Welcome to the Beethoven in the Rockies Concert Series! Our 2022 season will explore some of the most beautiful orchestral and ensemble music in the stunning UNC Campus Commons Performance Hall. We will begin with one of the best chamber ensembles of our region: the Colorado Piano Trio, with a program of fun music by Beethoven and fiery tangos of the Argentinian master Astor Piazzolla.

 PROGRAM

 

Ludwig van Beethoven (1770-1827)

Piano Trio in B-flat major, Op. 11

INTERMISSION

Astor Piazzolla (1921 - 1992)

Four Seasons Tango Suito for piano trio

George Gershwin/ arranged by Ian Jamison: Summertime

Henry Mancini/arranged by Ian Jamison: Moon River

About the Artist:

The Colorado Piano Trio is an international ensemble based at the University of Northern Colorado. American violinist Jubal Fulks, Polish pianist Adam Żukiewicz, and Slovenian cellist Gal Faganel began their artistic collaboration in 2016. Since then, they have performed across Colorado, Utah, and Wyoming, collecting enthusiastic reviews and invitations for future performances. Upcoming projects include the recording of a debut album, an east coast concert tour including a performance at Carnegie Hall, as well as performances in California. The trio is commissioning new music by Polish, Slovenian, and American composers. As enthusiastic teachers, members of the trio are involved in a variety of outreach, arts advocacy, and educational projects.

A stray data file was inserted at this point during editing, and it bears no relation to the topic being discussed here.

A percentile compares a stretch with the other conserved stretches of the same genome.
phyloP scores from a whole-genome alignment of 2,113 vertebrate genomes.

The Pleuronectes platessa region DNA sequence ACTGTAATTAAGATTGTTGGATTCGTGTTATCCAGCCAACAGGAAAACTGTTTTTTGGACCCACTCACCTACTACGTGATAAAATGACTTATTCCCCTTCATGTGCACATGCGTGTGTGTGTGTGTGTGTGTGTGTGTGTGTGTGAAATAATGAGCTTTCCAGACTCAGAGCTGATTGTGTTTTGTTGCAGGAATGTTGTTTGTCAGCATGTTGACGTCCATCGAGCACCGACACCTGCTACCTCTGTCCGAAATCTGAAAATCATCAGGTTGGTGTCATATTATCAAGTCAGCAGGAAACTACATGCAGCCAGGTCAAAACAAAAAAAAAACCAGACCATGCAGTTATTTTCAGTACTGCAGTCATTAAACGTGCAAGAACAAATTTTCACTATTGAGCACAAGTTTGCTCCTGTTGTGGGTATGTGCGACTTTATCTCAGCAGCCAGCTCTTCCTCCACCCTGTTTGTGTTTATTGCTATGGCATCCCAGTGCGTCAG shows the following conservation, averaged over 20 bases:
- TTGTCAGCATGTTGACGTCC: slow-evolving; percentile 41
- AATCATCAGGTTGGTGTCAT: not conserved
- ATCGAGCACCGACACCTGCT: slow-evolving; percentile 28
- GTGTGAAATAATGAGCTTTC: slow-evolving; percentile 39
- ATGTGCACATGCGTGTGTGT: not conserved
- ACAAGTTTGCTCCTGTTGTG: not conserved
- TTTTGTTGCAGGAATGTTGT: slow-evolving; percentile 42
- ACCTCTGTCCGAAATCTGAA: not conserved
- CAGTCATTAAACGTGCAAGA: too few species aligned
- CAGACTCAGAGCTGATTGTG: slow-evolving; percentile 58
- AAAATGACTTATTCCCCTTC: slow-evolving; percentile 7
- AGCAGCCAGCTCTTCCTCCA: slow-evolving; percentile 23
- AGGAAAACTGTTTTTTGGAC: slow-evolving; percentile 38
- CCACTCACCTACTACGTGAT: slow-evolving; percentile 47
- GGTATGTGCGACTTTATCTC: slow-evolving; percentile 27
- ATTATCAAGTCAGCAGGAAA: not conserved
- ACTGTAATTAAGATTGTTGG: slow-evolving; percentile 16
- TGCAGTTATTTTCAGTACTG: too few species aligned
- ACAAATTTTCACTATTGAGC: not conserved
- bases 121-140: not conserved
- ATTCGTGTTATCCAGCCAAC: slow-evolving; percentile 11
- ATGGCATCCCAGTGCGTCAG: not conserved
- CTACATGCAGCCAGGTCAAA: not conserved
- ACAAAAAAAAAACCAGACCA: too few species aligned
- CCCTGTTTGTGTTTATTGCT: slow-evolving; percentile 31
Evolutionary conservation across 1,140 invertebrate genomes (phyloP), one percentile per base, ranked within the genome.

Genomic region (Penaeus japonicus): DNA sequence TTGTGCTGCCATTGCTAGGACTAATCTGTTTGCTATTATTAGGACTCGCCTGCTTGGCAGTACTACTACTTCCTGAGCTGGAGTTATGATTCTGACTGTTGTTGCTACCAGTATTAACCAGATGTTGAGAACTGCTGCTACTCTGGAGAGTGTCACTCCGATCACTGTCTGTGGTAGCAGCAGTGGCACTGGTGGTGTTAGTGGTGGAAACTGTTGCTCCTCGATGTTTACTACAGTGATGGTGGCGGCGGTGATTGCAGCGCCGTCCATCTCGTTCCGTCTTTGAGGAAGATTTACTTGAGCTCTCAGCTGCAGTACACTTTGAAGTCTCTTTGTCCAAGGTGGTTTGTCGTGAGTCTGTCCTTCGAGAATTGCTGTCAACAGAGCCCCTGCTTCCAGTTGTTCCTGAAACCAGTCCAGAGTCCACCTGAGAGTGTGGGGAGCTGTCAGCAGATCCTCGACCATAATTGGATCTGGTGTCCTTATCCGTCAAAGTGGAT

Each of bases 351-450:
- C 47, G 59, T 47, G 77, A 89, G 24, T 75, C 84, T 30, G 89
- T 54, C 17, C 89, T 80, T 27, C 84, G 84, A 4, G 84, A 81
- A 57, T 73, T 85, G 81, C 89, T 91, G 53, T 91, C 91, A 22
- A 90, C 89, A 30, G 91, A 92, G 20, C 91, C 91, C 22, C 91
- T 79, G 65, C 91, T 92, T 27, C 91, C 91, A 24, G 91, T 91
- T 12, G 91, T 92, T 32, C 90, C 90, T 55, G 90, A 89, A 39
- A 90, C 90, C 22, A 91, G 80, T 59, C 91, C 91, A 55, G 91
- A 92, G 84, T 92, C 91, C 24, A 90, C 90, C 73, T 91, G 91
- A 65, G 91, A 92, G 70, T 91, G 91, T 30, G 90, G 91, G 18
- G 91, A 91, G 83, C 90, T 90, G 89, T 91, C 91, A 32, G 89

Jubal Fulks is an award-winning and critically acclaimed artist and teacher who is adept in all repertoire, from historically informed performance on baroque violin to the commissioning of new works. He has been seen as soloist, chamber musician, and with orchestras across the United States and Europe, and has been heard on National Public Radio’s “Performance Today.” Currently Associate Professor of Violin at the University of Northern Colorado, he maintains an active recording and national recital schedule.

 

A native of Poland, Adam Piotr Żukiewicz has performed across Europe, United States, Canada, Japan, Brazil, Hong Kong and Macau. He has appeared on TV in Poland, Italy, and Canada and his performances were broadcast in USA, Canada, Italy, Slovenia and Poland. Mr. Żukiewicz currently resides in Greeley, Colorado, where he serves as an Associate Professor of Piano at the University of Northern Colorado. He is also a Resident Faculty Pianist at the International Music Festival of the Adriatic in Duino, Italy.

 

Gal Faganel is an award-winning cello performer and recording artist, and an acclaimed teacher. He is currently an associate professor and string area head at the University of Northern Colorado, where he greatly enjoys teaching cello, coaching chamber music. With a doctorate from the University of Southern California, he was previously the principal cellist of the Phoenix Symphony. He has recorded for Astrum, Naxos, Potenza Music, Pucihar Music, and many radio stations. His performances have been praised in the press for “exceptionally sensitive interpretation,” his “powerful and beautiful tone,” and “brilliant virtuosity and youthful vigor.”

PROGRAM NOTES
by
Hanguang Wang